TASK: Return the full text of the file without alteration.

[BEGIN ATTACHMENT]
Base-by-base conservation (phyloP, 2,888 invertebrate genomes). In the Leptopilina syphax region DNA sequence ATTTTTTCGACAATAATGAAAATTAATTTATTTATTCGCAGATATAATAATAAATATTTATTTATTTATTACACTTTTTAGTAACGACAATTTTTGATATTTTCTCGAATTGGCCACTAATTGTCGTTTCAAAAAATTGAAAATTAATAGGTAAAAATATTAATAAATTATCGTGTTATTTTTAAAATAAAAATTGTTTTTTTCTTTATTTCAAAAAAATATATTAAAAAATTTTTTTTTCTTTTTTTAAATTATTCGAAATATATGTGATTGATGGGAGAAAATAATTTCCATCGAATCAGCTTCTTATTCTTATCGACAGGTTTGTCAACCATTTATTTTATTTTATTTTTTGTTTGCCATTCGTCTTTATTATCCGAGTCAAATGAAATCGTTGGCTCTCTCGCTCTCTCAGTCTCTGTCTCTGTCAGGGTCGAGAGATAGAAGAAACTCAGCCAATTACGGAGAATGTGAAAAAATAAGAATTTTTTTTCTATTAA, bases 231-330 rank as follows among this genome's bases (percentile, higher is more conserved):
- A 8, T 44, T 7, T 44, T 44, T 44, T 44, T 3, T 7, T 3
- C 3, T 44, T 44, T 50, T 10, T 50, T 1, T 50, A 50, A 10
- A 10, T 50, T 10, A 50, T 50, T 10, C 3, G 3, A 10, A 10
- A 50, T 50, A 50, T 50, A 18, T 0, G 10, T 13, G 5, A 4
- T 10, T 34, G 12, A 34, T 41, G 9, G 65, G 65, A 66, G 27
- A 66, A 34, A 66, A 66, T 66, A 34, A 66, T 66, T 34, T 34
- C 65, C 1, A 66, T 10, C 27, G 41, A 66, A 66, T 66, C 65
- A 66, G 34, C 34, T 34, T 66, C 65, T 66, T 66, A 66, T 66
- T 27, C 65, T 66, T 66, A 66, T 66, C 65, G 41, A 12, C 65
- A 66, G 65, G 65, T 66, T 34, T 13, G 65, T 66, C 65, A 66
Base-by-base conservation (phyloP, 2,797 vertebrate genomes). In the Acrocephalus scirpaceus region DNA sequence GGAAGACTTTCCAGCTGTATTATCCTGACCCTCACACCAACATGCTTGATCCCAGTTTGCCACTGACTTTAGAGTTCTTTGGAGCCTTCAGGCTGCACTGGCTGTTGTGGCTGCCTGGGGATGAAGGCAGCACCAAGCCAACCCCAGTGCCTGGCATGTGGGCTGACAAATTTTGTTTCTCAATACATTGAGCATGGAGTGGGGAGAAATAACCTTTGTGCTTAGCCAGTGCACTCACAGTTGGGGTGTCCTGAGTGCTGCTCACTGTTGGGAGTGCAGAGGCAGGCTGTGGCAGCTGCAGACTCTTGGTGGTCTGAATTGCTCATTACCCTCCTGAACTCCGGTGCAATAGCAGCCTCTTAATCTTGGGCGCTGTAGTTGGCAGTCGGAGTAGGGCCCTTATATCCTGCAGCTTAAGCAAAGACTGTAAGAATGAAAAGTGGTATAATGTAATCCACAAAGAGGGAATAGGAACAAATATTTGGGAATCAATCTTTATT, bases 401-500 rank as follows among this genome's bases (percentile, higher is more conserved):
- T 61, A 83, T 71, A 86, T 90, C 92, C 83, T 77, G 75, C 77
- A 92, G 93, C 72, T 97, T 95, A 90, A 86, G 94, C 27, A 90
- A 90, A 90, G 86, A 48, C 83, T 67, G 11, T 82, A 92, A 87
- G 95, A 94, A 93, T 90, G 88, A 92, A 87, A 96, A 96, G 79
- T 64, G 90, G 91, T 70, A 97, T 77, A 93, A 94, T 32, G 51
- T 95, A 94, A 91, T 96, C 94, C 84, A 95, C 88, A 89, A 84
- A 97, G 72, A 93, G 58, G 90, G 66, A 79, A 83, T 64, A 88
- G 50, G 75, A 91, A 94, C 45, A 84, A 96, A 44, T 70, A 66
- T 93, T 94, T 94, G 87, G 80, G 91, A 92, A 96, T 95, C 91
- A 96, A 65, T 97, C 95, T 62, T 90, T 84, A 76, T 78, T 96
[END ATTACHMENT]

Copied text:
Base-by-base conservation (phyloP, 2,888 invertebrate genomes). In the Leptopilina syphax region DNA sequence ATTTTTTCGACAATAATGAAAATTAATTTATTTATTCGCAGATATAATAATAAATATTTATTTATTTATTACACTTTTTAGTAACGACAATTTTTGATATTTTCTCGAATTGGCCACTAATTGTCGTTTCAAAAAATTGAAAATTAATAGGTAAAAATATTAATAAATTATCGTGTTATTTTTAAAATAAAAATTGTTTTTTTCTTTATTTCAAAAAAATATATTAAAAAATTTTTTTTTCTTTTTTTAAATTATTCGAAATATATGTGATTGATGGGAGAAAATAATTTCCATCGAATCAGCTTCTTATTCTTATCGACAGGTTTGTCAACCATTTATTTTATTTTATTTTTTGTTTGCCATTCGTCTTTATTATCCGAGTCAAATGAAATCGTTGGCTCTCTCGCTCTCTCAGTCTCTGTCTCTGTCAGGGTCGAGAGATAGAAGAAACTCAGCCAATTACGGAGAATGTGAAAAAATAAGAATTTTTTTTCTATTAA, bases 231-330 rank as follows among this genome's bases (percentile, higher is more conserved):
- A 8, T 44, T 7, T 44, T 44, T 44, T 44, T 3, T 7, T 3
- C 3, T 44, T 44, T 50, T 10, T 50, T 1, T 50, A 50, A 10
- A 10, T 50, T 10, A 50, T 50, T 10, C 3, G 3, A 10, A 10
- A 50, T 50, A 50, T 50, A 18, T 0, G 10, T 13, G 5, A 4
- T 10, T 34, G 12, A 34, T 41, G 9, G 65, G 65, A 66, G 27
- A 66, A 34, A 66, A 66, T 66, A 34, A 66, T 66, T 34, T 34
- C 65, C 1, A 66, T 10, C 27, G 41, A 66, A 66, T 66, C 65
- A 66, G 34, C 34, T 34, T 66, C 65, T 66, T 66, A 66, T 66
- T 27, C 65, T 66, T 66, A 66, T 66, C 65, G 41, A 12, C 65
- A 66, G 65, G 65, T 66, T 34, T 13, G 65, T 66, C 65, A 66
Base-by-base conservation (phyloP, 2,797 vertebrate genomes). In the Acrocephalus scirpaceus region DNA sequence GGAAGACTTTCCAGCTGTATTATCCTGACCCTCACACCAACATGCTTGATCCCAGTTTGCCACTGACTTTAGAGTTCTTTGGAGCCTTCAGGCTGCACTGGCTGTTGTGGCTGCCTGGGGATGAAGGCAGCACCAAGCCAACCCCAGTGCCTGGCATGTGGGCTGACAAATTTTGTTTCTCAATACATTGAGCATGGAGTGGGGAGAAATAACCTTTGTGCTTAGCCAGTGCACTCACAGTTGGGGTGTCCTGAGTGCTGCTCACTGTTGGGAGTGCAGAGGCAGGCTGTGGCAGCTGCAGACTCTTGGTGGTCTGAATTGCTCATTACCCTCCTGAACTCCGGTGCAATAGCAGCCTCTTAATCTTGGGCGCTGTAGTTGGCAGTCGGAGTAGGGCCCTTATATCCTGCAGCTTAAGCAAAGACTGTAAGAATGAAAAGTGGTATAATGTAATCCACAAAGAGGGAATAGGAACAAATATTTGGGAATCAATCTTTATT, bases 401-500 rank as follows among this genome's bases (percentile, higher is more conserved):
- T 61, A 83, T 71, A 86, T 90, C 92, C 83, T 77, G 75, C 77
- A 92, G 93, C 72, T 97, T 95, A 90, A 86, G 94, C 27, A 90
- A 90, A 90, G 86, A 48, C 83, T 67, G 11, T 82, A 92, A 87
- G 95, A 94, A 93, T 90, G 88, A 92, A 87, A 96, A 96, G 79
- T 64, G 90, G 91, T 70, A 97, T 77, A 93, A 94, T 32, G 51
- T 95, A 94, A 91, T 96, C 94, C 84, A 95, C 88, A 89, A 84
- A 97, G 72, A 93, G 58, G 90, G 66, A 79, A 83, T 64, A 88
- G 50, G 75, A 91, A 94, C 45, A 84, A 96, A 44, T 70, A 66
- T 93, T 94, T 94, G 87, G 80, G 91, A 92, A 96, T 95, C 91
- A 96, A 65, T 97, C 95, T 62, T 90, T 84, A 76, T 78, T 96